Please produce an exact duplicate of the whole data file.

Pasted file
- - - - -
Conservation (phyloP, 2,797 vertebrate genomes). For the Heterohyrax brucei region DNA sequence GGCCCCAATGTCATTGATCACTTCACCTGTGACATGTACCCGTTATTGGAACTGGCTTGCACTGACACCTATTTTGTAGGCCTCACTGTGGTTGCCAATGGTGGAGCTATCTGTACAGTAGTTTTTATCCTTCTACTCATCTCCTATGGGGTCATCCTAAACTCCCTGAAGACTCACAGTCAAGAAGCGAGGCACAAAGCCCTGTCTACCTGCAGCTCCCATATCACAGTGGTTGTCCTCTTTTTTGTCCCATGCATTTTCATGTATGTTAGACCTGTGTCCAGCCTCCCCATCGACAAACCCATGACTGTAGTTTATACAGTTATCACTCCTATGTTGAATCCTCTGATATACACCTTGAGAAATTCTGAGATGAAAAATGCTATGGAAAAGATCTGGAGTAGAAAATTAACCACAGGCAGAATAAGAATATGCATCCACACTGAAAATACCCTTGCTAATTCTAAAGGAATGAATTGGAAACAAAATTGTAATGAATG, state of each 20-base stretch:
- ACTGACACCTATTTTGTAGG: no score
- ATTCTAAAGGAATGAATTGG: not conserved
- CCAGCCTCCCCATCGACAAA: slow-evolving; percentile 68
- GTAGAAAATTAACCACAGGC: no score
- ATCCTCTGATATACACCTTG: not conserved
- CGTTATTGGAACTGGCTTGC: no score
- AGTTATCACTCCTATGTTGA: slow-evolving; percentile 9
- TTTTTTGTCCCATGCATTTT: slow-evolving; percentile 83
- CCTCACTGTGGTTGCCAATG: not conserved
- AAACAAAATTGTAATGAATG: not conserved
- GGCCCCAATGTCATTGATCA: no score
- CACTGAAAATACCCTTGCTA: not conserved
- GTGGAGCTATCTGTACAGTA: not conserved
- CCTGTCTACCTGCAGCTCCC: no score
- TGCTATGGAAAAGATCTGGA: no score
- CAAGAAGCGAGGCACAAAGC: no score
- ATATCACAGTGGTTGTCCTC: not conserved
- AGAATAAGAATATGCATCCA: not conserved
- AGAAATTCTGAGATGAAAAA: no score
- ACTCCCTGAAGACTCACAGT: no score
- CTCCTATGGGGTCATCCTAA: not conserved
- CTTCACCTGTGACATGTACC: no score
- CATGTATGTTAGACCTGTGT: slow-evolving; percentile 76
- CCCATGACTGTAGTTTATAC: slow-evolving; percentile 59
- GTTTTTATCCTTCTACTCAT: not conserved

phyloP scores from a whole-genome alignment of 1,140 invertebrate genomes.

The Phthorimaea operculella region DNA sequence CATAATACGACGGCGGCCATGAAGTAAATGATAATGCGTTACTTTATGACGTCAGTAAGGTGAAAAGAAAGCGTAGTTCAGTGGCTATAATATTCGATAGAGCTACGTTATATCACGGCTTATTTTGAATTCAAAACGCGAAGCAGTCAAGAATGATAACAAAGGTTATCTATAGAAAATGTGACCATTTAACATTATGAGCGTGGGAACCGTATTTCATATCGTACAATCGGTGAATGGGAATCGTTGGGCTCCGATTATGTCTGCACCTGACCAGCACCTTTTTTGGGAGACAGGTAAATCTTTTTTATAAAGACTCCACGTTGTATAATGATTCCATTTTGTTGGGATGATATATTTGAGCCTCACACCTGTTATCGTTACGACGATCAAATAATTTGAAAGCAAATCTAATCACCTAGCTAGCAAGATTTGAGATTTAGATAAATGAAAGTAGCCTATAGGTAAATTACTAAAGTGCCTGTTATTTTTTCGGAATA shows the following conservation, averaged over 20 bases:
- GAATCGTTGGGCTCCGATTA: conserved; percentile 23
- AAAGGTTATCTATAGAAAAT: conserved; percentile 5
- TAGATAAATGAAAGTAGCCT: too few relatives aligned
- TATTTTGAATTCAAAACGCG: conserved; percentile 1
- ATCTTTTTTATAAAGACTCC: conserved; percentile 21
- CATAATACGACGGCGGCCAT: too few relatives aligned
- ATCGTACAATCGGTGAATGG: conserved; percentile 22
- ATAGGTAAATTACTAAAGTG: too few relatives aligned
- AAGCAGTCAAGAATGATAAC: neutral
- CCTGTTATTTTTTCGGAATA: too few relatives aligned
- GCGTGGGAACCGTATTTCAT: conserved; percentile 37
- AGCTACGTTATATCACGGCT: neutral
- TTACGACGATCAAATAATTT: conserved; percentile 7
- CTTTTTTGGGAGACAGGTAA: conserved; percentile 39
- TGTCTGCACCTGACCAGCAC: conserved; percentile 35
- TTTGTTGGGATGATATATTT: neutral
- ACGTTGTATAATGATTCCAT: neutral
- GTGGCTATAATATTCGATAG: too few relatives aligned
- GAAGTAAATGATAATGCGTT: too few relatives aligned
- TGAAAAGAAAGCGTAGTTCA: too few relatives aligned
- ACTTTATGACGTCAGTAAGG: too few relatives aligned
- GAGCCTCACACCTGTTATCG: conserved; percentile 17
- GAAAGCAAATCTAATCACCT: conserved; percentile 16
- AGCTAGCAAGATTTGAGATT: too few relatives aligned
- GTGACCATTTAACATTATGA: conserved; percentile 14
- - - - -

Conservation (phyloP, 2,797 vertebrate genomes). For the Heterohyrax brucei region DNA sequence GGCCCCAATGTCATTGATCACTTCACCTGTGACATGTACCCGTTATTGGAACTGGCTTGCACTGACACCTATTTTGTAGGCCTCACTGTGGTTGCCAATGGTGGAGCTATCTGTACAGTAGTTTTTATCCTTCTACTCATCTCCTATGGGGTCATCCTAAACTCCCTGAAGACTCACAGTCAAGAAGCGAGGCACAAAGCCCTGTCTACCTGCAGCTCCCATATCACAGTGGTTGTCCTCTTTTTTGTCCCATGCATTTTCATGTATGTTAGACCTGTGTCCAGCCTCCCCATCGACAAACCCATGACTGTAGTTTATACAGTTATCACTCCTATGTTGAATCCTCTGATATACACCTTGAGAAATTCTGAGATGAAAAATGCTATGGAAAAGATCTGGAGTAGAAAATTAACCACAGGCAGAATAAGAATATGCATCCACACTGAAAATACCCTTGCTAATTCTAAAGGAATGAATTGGAAACAAAATTGTAATGAATG, state of each 20-base stretch:
- ACTGACACCTATTTTGTAGG: no score
- ATTCTAAAGGAATGAATTGG: not conserved
- CCAGCCTCCCCATCGACAAA: slow-evolving; percentile 68
- GTAGAAAATTAACCACAGGC: no score
- ATCCTCTGATATACACCTTG: not conserved
- CGTTATTGGAACTGGCTTGC: no score
- AGTTATCACTCCTATGTTGA: slow-evolving; percentile 9
- TTTTTTGTCCCATGCATTTT: slow-evolving; percentile 83
- CCTCACTGTGGTTGCCAATG: not conserved
- AAACAAAATTGTAATGAATG: not conserved
- GGCCCCAATGTCATTGATCA: no score
- CACTGAAAATACCCTTGCTA: not conserved
- GTGGAGCTATCTGTACAGTA: not conserved
- CCTGTCTACCTGCAGCTCCC: no score
- TGCTATGGAAAAGATCTGGA: no score
- CAAGAAGCGAGGCACAAAGC: no score
- ATATCACAGTGGTTGTCCTC: not conserved
- AGAATAAGAATATGCATCCA: not conserved
- AGAAATTCTGAGATGAAAAA: no score
- ACTCCCTGAAGACTCACAGT: no score
- CTCCTATGGGGTCATCCTAA: not conserved
- CTTCACCTGTGACATGTACC: no score
- CATGTATGTTAGACCTGTGT: slow-evolving; percentile 76
- CCCATGACTGTAGTTTATAC: slow-evolving; percentile 59
- GTTTTTATCCTTCTACTCAT: not conserved

phyloP scores from a whole-genome alignment of 1,140 invertebrate genomes.

The Phthorimaea operculella region DNA sequence CATAATACGACGGCGGCCATGAAGTAAATGATAATGCGTTACTTTATGACGTCAGTAAGGTGAAAAGAAAGCGTAGTTCAGTGGCTATAATATTCGATAGAGCTACGTTATATCACGGCTTATTTTGAATTCAAAACGCGAAGCAGTCAAGAATGATAACAAAGGTTATCTATAGAAAATGTGACCATTTAACATTATGAGCGTGGGAACCGTATTTCATATCGTACAATCGGTGAATGGGAATCGTTGGGCTCCGATTATGTCTGCACCTGACCAGCACCTTTTTTGGGAGACAGGTAAATCTTTTTTATAAAGACTCCACGTTGTATAATGATTCCATTTTGTTGGGATGATATATTTGAGCCTCACACCTGTTATCGTTACGACGATCAAATAATTTGAAAGCAAATCTAATCACCTAGCTAGCAAGATTTGAGATTTAGATAAATGAAAGTAGCCTATAGGTAAATTACTAAAGTGCCTGTTATTTTTTCGGAATA shows the following conservation, averaged over 20 bases:
- GAATCGTTGGGCTCCGATTA: conserved; percentile 23
- AAAGGTTATCTATAGAAAAT: conserved; percentile 5
- TAGATAAATGAAAGTAGCCT: too few relatives aligned
- TATTTTGAATTCAAAACGCG: conserved; percentile 1
- ATCTTTTTTATAAAGACTCC: conserved; percentile 21
- CATAATACGACGGCGGCCAT: too few relatives aligned
- ATCGTACAATCGGTGAATGG: conserved; percentile 22
- ATAGGTAAATTACTAAAGTG: too few relatives aligned
- AAGCAGTCAAGAATGATAAC: neutral
- CCTGTTATTTTTTCGGAATA: too few relatives aligned
- GCGTGGGAACCGTATTTCAT: conserved; percentile 37
- AGCTACGTTATATCACGGCT: neutral
- TTACGACGATCAAATAATTT: conserved; percentile 7
- CTTTTTTGGGAGACAGGTAA: conserved; percentile 39
- TGTCTGCACCTGACCAGCAC: conserved; percentile 35
- TTTGTTGGGATGATATATTT: neutral
- ACGTTGTATAATGATTCCAT: neutral
- GTGGCTATAATATTCGATAG: too few relatives aligned
- GAAGTAAATGATAATGCGTT: too few relatives aligned
- TGAAAAGAAAGCGTAGTTCA: too few relatives aligned
- ACTTTATGACGTCAGTAAGG: too few relatives aligned
- GAGCCTCACACCTGTTATCG: conserved; percentile 17
- GAAAGCAAATCTAATCACCT: conserved; percentile 16
- AGCTAGCAAGATTTGAGATT: too few relatives aligned
- GTGACCATTTAACATTATGA: conserved; percentile 14